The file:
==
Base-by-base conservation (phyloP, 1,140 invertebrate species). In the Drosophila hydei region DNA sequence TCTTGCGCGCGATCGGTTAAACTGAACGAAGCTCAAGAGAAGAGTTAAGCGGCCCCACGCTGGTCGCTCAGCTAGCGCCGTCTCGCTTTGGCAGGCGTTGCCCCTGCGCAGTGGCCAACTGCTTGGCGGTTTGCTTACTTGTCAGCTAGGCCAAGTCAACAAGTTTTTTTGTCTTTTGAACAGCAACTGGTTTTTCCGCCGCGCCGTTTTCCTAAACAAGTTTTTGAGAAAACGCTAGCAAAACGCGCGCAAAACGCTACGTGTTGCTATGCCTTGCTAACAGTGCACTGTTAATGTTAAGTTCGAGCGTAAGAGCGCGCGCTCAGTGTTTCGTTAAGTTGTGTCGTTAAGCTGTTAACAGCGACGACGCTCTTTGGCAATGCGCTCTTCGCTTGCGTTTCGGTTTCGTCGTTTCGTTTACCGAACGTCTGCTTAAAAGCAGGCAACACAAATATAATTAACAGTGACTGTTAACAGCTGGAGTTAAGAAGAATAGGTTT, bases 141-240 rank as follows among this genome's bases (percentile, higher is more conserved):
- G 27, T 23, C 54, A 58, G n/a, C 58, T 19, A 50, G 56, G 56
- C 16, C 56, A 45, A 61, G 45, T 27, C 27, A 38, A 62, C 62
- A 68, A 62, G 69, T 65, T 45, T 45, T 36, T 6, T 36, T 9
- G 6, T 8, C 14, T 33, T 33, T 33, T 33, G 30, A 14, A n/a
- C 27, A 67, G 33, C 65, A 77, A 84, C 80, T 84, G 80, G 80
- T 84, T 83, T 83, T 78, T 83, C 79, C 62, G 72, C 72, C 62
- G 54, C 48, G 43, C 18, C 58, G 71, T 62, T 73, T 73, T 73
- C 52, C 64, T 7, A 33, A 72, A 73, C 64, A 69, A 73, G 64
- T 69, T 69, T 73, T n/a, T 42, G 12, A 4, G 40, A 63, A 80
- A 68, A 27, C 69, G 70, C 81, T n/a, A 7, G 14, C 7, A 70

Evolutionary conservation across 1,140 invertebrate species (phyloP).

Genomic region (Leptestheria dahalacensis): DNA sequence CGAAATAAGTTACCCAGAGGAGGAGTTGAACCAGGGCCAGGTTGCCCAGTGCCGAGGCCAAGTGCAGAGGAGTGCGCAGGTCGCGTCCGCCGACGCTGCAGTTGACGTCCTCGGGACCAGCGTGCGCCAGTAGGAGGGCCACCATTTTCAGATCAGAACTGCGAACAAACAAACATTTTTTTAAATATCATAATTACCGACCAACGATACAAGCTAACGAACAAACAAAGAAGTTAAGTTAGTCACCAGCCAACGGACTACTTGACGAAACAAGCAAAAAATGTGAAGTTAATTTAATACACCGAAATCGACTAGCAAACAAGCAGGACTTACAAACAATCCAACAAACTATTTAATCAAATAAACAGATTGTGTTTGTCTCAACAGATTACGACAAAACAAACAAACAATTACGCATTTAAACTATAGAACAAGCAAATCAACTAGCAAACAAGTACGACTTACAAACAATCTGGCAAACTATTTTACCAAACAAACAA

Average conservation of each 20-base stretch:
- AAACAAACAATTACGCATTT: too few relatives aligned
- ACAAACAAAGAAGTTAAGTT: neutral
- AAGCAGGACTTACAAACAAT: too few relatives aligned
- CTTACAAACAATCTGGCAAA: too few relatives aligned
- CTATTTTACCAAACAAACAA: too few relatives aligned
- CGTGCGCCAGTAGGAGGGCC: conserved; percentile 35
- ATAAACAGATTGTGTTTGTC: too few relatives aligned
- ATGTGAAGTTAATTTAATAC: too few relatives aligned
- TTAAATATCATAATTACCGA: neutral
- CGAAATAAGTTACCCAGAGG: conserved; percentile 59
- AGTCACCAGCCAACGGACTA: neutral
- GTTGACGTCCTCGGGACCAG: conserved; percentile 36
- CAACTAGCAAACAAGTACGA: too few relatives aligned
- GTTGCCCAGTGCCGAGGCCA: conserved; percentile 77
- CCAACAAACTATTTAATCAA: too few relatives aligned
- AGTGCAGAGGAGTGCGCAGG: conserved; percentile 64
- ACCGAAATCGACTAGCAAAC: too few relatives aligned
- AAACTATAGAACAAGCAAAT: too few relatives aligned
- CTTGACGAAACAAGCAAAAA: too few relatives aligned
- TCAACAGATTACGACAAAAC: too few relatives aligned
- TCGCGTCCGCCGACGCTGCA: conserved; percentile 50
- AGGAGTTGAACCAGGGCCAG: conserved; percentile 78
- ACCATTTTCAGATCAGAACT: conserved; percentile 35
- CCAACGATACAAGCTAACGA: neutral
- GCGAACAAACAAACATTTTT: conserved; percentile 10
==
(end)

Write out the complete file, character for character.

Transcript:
Base-by-base conservation (phyloP, 1,140 invertebrate species). In the Drosophila hydei region DNA sequence TCTTGCGCGCGATCGGTTAAACTGAACGAAGCTCAAGAGAAGAGTTAAGCGGCCCCACGCTGGTCGCTCAGCTAGCGCCGTCTCGCTTTGGCAGGCGTTGCCCCTGCGCAGTGGCCAACTGCTTGGCGGTTTGCTTACTTGTCAGCTAGGCCAAGTCAACAAGTTTTTTTGTCTTTTGAACAGCAACTGGTTTTTCCGCCGCGCCGTTTTCCTAAACAAGTTTTTGAGAAAACGCTAGCAAAACGCGCGCAAAACGCTACGTGTTGCTATGCCTTGCTAACAGTGCACTGTTAATGTTAAGTTCGAGCGTAAGAGCGCGCGCTCAGTGTTTCGTTAAGTTGTGTCGTTAAGCTGTTAACAGCGACGACGCTCTTTGGCAATGCGCTCTTCGCTTGCGTTTCGGTTTCGTCGTTTCGTTTACCGAACGTCTGCTTAAAAGCAGGCAACACAAATATAATTAACAGTGACTGTTAACAGCTGGAGTTAAGAAGAATAGGTTT, bases 141-240 rank as follows among this genome's bases (percentile, higher is more conserved):
- G 27, T 23, C 54, A 58, G n/a, C 58, T 19, A 50, G 56, G 56
- C 16, C 56, A 45, A 61, G 45, T 27, C 27, A 38, A 62, C 62
- A 68, A 62, G 69, T 65, T 45, T 45, T 36, T 6, T 36, T 9
- G 6, T 8, C 14, T 33, T 33, T 33, T 33, G 30, A 14, A n/a
- C 27, A 67, G 33, C 65, A 77, A 84, C 80, T 84, G 80, G 80
- T 84, T 83, T 83, T 78, T 83, C 79, C 62, G 72, C 72, C 62
- G 54, C 48, G 43, C 18, C 58, G 71, T 62, T 73, T 73, T 73
- C 52, C 64, T 7, A 33, A 72, A 73, C 64, A 69, A 73, G 64
- T 69, T 69, T 73, T n/a, T 42, G 12, A 4, G 40, A 63, A 80
- A 68, A 27, C 69, G 70, C 81, T n/a, A 7, G 14, C 7, A 70

Evolutionary conservation across 1,140 invertebrate species (phyloP).

Genomic region (Leptestheria dahalacensis): DNA sequence CGAAATAAGTTACCCAGAGGAGGAGTTGAACCAGGGCCAGGTTGCCCAGTGCCGAGGCCAAGTGCAGAGGAGTGCGCAGGTCGCGTCCGCCGACGCTGCAGTTGACGTCCTCGGGACCAGCGTGCGCCAGTAGGAGGGCCACCATTTTCAGATCAGAACTGCGAACAAACAAACATTTTTTTAAATATCATAATTACCGACCAACGATACAAGCTAACGAACAAACAAAGAAGTTAAGTTAGTCACCAGCCAACGGACTACTTGACGAAACAAGCAAAAAATGTGAAGTTAATTTAATACACCGAAATCGACTAGCAAACAAGCAGGACTTACAAACAATCCAACAAACTATTTAATCAAATAAACAGATTGTGTTTGTCTCAACAGATTACGACAAAACAAACAAACAATTACGCATTTAAACTATAGAACAAGCAAATCAACTAGCAAACAAGTACGACTTACAAACAATCTGGCAAACTATTTTACCAAACAAACAA

Average conservation of each 20-base stretch:
- AAACAAACAATTACGCATTT: too few relatives aligned
- ACAAACAAAGAAGTTAAGTT: neutral
- AAGCAGGACTTACAAACAAT: too few relatives aligned
- CTTACAAACAATCTGGCAAA: too few relatives aligned
- CTATTTTACCAAACAAACAA: too few relatives aligned
- CGTGCGCCAGTAGGAGGGCC: conserved; percentile 35
- ATAAACAGATTGTGTTTGTC: too few relatives aligned
- ATGTGAAGTTAATTTAATAC: too few relatives aligned
- TTAAATATCATAATTACCGA: neutral
- CGAAATAAGTTACCCAGAGG: conserved; percentile 59
- AGTCACCAGCCAACGGACTA: neutral
- GTTGACGTCCTCGGGACCAG: conserved; percentile 36
- CAACTAGCAAACAAGTACGA: too few relatives aligned
- GTTGCCCAGTGCCGAGGCCA: conserved; percentile 77
- CCAACAAACTATTTAATCAA: too few relatives aligned
- AGTGCAGAGGAGTGCGCAGG: conserved; percentile 64
- ACCGAAATCGACTAGCAAAC: too few relatives aligned
- AAACTATAGAACAAGCAAAT: too few relatives aligned
- CTTGACGAAACAAGCAAAAA: too few relatives aligned
- TCAACAGATTACGACAAAAC: too few relatives aligned
- TCGCGTCCGCCGACGCTGCA: conserved; percentile 50
- AGGAGTTGAACCAGGGCCAG: conserved; percentile 78
- ACCATTTTCAGATCAGAACT: conserved; percentile 35
- CCAACGATACAAGCTAACGA: neutral
- GCGAACAAACAAACATTTTT: conserved; percentile 10